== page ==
Water, Earth, Sky

Scott Shenk writes about the environment.

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State releases draft “impaired waters” report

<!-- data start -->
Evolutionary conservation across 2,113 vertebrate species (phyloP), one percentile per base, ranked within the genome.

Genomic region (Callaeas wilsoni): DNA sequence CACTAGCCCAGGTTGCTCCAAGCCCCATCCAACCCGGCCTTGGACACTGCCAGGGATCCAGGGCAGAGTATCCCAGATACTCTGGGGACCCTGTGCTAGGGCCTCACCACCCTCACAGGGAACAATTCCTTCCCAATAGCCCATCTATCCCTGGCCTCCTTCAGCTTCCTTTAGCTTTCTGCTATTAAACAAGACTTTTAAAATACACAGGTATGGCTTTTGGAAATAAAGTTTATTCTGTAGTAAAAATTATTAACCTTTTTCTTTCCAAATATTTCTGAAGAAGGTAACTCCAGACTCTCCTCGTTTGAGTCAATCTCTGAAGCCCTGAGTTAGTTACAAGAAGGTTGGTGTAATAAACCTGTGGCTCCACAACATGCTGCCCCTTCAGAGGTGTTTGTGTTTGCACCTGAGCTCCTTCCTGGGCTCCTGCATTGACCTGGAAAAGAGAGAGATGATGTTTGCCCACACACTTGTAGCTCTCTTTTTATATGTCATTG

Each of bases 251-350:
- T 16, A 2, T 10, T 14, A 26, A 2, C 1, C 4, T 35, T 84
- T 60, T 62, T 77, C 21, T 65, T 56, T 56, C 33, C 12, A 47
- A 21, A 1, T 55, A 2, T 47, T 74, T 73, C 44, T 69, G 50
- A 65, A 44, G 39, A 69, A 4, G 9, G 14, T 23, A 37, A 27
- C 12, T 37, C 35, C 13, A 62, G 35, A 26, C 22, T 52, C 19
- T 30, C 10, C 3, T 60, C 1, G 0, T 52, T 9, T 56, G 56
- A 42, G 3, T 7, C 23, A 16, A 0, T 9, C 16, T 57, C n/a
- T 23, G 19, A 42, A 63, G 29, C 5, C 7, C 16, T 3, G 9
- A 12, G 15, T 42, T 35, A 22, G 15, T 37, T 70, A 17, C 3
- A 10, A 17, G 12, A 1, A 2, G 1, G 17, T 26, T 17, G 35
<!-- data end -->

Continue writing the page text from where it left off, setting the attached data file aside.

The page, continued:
The Virginia Department of Environmental Quality’s  draft water quality assessment report is available for public comment. The draft, updated every two years, contains a six-year water quality assessment and a statewide list of of impaired waters, including a number in the Fredericksburg area. According to a press release, this year, DEQhas added about 840 miles of streams and rivers, 100 acres of lakes and 2 square miles of estuaries to the impaired waters list. Virginia needs to develop about 1,000 cleanup plans, in addition to an undetermined number of cleanup plans resulting from the 2012 listing. About 260 miles of rivers and streams and 2,700 lake acres have been removed from the impaired waters list because they now fully meet water quality standards.  Another 230 miles of rivers and streams and 4,060 lake acres have been partially delisted because of improvements for at least one impairment. The list is based on six designated uses: whether they can support aquatic life, fish consumption, public water supplies, shellfish consumption, swimming and  wildlife.  Chesapeake Bay Foundation senior scientist Mike Gerel  said the report “provides real evidence that pollution can be reduced and streams restored if local cleanup plans are aggressively funded and implemented. Most of Virginia’s cleanup plans to date have focused on bacteria, and consequently this report shows a clear trend of decreasing bacteria levels over the past 20 years. Waterways from the Shenandoah Valley to the Chesapeake Bay where detailed local cleanup plans were implemented are now safe for swimming and shellfishing. This shows that science-based cleanup plans do work and that Virginians do not have to tolerate polluted water. Unfortunately, the 2012 report also documents a total increase in the number of polluted streams, rivers, bays, and lakes in Virginia from previous years.”Email comments on the report can be sent to: John M. Kennedy, DEQ water quality monitoring and assessment manager,  at The comment period ends April 27.  I’ll have more detail about local waters in a story this week.